ICAO, AUVSI Seek Proposals for UAS Traffic Management Systems

The International Civil Aviation Organization (ICAO), a specialized agency of the United Nations, and the Association for Unmanned Vehicle Systems International (AUVSI) have announced a request for information (RFI) on traffic management systems for unmanned aircraft systems (UAS).

As UAS operations become more complex and are increasingly used for both commercial and recreational purposes, UAS traffic management systems, or UTMs, are necessary to integrate UAS into the airspace and existing air traffic management systems.

According to the agencies, ICAO will solicit proposals for a global framework for UTM ahead of its DRONE ENABLE UAS Industry Symposium, which will take place in Montreal in September.

“ICAO is the natural agency to be gathering together the best and brightest from governments and industry to define the problem so that global solutions can be proposed, debated and agreed,” says Leslie Cary, remotely piloted aircraft systems program manager at ICAO.

An operational UTM will ensure the safe and efficient use of the airspace as UAS operations become more complex, such as with established navigation routes and point-to-point route segments requiring specific equipage requirements. UTM will integrate UAS into the existing airspace infrastructure to ensure the continued safety of the airspace.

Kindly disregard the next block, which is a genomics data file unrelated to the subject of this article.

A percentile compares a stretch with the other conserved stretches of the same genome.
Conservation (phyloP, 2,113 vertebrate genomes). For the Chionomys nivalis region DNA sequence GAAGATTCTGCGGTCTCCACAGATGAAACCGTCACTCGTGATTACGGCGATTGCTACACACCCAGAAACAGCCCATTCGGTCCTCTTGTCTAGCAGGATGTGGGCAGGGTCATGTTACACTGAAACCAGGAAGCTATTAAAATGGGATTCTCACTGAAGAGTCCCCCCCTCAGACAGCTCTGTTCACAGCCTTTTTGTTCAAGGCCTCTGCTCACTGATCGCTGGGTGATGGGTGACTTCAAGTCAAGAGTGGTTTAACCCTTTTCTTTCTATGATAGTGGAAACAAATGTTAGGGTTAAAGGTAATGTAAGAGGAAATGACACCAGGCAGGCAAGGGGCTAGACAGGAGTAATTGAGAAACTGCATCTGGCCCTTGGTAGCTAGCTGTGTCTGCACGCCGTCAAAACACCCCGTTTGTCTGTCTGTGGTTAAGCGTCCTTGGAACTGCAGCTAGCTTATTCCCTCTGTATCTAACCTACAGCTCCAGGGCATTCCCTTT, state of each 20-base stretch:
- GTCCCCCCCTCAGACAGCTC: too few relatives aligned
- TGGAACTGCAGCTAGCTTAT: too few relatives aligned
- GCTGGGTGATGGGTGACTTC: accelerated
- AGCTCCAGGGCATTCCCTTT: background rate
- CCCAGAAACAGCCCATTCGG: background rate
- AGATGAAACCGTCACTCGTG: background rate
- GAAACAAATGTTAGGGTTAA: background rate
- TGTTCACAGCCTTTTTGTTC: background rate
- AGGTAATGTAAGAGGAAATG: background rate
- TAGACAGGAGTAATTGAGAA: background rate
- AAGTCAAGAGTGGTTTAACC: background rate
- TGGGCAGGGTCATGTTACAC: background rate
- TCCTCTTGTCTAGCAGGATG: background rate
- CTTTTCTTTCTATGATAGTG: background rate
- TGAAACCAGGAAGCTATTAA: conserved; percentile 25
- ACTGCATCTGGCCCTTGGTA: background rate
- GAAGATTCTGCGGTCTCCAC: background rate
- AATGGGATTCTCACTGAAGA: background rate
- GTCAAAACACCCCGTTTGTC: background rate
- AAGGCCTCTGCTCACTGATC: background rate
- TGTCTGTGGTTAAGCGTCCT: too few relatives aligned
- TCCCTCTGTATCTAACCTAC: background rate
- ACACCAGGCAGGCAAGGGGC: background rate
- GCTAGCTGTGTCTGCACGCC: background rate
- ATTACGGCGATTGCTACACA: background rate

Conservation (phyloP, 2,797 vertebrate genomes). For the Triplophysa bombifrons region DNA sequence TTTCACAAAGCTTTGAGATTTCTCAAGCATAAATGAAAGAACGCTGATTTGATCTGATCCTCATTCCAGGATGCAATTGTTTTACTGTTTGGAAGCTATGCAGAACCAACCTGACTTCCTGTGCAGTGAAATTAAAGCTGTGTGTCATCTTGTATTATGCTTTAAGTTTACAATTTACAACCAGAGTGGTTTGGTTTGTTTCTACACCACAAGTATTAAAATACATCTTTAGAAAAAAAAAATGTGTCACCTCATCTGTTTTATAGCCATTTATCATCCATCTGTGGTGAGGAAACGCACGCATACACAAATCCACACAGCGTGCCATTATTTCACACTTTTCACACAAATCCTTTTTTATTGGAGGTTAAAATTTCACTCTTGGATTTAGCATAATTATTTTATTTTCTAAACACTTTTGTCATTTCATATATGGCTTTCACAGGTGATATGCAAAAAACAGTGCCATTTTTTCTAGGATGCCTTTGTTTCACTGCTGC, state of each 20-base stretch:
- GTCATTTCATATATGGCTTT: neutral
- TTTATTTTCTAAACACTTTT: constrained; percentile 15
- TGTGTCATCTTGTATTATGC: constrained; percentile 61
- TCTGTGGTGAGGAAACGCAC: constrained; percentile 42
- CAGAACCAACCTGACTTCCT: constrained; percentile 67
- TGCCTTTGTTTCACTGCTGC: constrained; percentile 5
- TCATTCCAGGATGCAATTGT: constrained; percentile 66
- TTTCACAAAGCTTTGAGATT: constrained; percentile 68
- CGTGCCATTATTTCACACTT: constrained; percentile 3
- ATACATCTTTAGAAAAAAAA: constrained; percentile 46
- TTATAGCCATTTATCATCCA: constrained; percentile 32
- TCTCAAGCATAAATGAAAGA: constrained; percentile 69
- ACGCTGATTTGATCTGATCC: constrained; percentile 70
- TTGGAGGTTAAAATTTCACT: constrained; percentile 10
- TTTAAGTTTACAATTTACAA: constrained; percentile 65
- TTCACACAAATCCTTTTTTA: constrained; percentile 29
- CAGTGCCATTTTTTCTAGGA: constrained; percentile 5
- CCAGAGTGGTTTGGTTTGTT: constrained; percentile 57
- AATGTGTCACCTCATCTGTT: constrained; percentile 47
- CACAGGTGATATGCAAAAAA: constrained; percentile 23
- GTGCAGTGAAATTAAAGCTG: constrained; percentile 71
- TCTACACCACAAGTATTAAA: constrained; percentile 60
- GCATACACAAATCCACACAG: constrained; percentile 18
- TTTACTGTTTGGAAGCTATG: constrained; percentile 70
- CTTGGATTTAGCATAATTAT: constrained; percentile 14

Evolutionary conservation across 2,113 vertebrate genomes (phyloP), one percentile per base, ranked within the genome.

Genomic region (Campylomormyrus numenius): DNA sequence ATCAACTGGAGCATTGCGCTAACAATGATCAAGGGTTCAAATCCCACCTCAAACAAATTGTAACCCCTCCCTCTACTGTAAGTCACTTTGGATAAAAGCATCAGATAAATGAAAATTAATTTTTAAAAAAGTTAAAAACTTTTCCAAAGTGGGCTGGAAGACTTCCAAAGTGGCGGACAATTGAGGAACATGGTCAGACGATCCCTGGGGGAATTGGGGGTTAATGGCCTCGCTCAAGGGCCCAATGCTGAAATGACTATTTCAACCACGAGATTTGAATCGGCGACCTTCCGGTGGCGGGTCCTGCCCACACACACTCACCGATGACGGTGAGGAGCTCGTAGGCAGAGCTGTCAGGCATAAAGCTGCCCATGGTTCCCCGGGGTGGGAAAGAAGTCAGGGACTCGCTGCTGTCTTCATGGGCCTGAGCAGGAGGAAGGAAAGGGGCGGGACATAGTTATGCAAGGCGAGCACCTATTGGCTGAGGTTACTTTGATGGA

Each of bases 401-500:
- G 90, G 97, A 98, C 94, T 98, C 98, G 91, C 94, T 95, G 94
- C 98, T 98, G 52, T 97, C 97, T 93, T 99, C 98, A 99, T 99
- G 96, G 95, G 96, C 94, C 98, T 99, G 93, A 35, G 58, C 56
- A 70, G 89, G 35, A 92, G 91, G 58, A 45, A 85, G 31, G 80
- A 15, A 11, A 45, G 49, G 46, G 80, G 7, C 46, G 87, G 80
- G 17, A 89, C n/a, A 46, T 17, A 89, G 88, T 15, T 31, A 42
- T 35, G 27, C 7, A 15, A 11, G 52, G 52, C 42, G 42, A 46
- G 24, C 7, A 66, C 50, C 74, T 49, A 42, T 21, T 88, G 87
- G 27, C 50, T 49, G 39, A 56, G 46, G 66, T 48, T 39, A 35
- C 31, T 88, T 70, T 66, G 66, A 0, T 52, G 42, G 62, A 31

“Collaboration between stakeholders is key to addressing complex issues such as UTM,” adds Brian Wynne, president and CEO of AUVSI. “AUVSI is pleased ICAO is taking steps to explore solutions for UTM that will allow companies to operate globally under the same standards, reducing barriers to innovation and improving safety and security for all aircraft – both manned and unmanned. We look forward to working with ICAO to draw awareness and facilitate industry engagement in the RFI process.”

1 COMMENT

  1. No UTM is necessary. Unmanned aircraft simply must comply with the existing air safety protocols that all other aircraft have been using for the past 40 years. THAT is the future of the industry, nothing else.

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